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A century of captains
 
MONTREAL | July 16th, 2009
A century of captains
From Jack Laviolette to Saku Koivu, they number 27. The Canadiens captains have always been men who put themselves above the fray, ready and willing to do anything necessary to motivate their troops.
 
The letter, once sewn on the sweater, is a monogram of symbolic importance reflecting much more than a simple paragraph in the NHL rulebook. Just how important is a point driven home by a quick glance at the list of men who were named captain and what their teams accomplished. Jean Béliveau, Maurice Richard, Henri Richard, Yvan Cournoyer, Bob Gainey, Toe Blake – each and every one a Canadiens great who proudly wore the “C” symbolizing the esteem in which they were held by their peers.
 
During the Canadiens’ infancy, from the team’s birth in 1909 through 1913, two players filled the captain’s function. Jack Laviolette was the first to wear the “C”, while also serving as coach and general manager. One of his charges, Newsy Lalonde, took over the captaincy twice, in 1910-11 and 1912-13. Returning to the club after an absence of a few years, Lalonde was the captain in 1917, when the Habs were among the NHL’s founding teams. He would remain in office until 1922.
 
Needle and thread were put to use during the 1947-48 season, with two men named captain before the schedule came to a close. Following an injury to Toe Blake that proved to be career-ending, Bill Durnan became the last goaltender to wear the “C” on his sweater, following in the steps of another netminder, George Hainsworth. An NHL rule change the next summer removed goalies’ eligibility to wear the third letter of the alphabet on their chests.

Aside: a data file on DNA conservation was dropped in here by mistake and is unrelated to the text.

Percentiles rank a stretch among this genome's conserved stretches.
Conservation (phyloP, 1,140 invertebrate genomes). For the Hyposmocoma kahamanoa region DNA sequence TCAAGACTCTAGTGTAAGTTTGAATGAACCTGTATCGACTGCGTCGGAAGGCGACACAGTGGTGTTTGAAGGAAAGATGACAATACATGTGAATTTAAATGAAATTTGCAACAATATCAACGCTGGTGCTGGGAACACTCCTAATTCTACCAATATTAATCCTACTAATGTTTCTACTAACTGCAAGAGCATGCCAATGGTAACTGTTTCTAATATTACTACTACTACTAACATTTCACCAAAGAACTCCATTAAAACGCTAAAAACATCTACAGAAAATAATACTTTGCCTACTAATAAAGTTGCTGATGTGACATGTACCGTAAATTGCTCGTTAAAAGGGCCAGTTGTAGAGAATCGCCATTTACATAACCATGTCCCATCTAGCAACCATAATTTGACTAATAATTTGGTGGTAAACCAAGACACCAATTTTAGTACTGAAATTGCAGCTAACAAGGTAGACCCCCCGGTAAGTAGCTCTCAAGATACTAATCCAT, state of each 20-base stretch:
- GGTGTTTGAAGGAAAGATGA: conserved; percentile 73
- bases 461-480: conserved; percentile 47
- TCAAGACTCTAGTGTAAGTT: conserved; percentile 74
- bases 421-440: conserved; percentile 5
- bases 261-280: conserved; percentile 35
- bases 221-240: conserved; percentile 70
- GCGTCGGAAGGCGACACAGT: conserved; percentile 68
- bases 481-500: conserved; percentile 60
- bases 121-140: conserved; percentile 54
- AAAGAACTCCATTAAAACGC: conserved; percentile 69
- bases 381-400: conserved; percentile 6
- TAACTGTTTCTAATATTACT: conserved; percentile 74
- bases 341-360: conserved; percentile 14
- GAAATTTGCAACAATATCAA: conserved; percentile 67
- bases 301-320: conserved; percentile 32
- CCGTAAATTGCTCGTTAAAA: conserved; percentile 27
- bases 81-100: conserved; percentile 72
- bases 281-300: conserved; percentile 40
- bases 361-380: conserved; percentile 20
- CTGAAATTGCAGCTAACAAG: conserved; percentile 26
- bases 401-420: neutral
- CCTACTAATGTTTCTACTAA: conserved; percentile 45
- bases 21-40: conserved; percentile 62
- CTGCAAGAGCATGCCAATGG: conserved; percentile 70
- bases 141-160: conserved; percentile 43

More recently, 1995 was an active year where Habs captains are concerned. After Guy Carbonneau’s August departure, Kirk Muller inherited the captain’s mantle. As the old saying would have it, things happen in threes. At midseason, GM Serge Savard, who had served as captain himself from 1979 to 1981, traded Muller to the Islanders and Mike Keane assumed the captaincy.
 
Two men share the team mark for longevity as captain. Jean Béliveau has described his teammates’ 1961 vote of confidence as the greatest honor of his hockey career. Over the next decade he was the Canadiens undisputed leader, pushing his teammates to five Stanley Cup titles, adding them to the five others he’d contributed to under his predecessors Doug Harvey, Maurice Richard and Émile Bouchard.  
 
The only other captain to serve as long was Saku Koivu, who wore the “C” for ten years, from 1999 through 2009.
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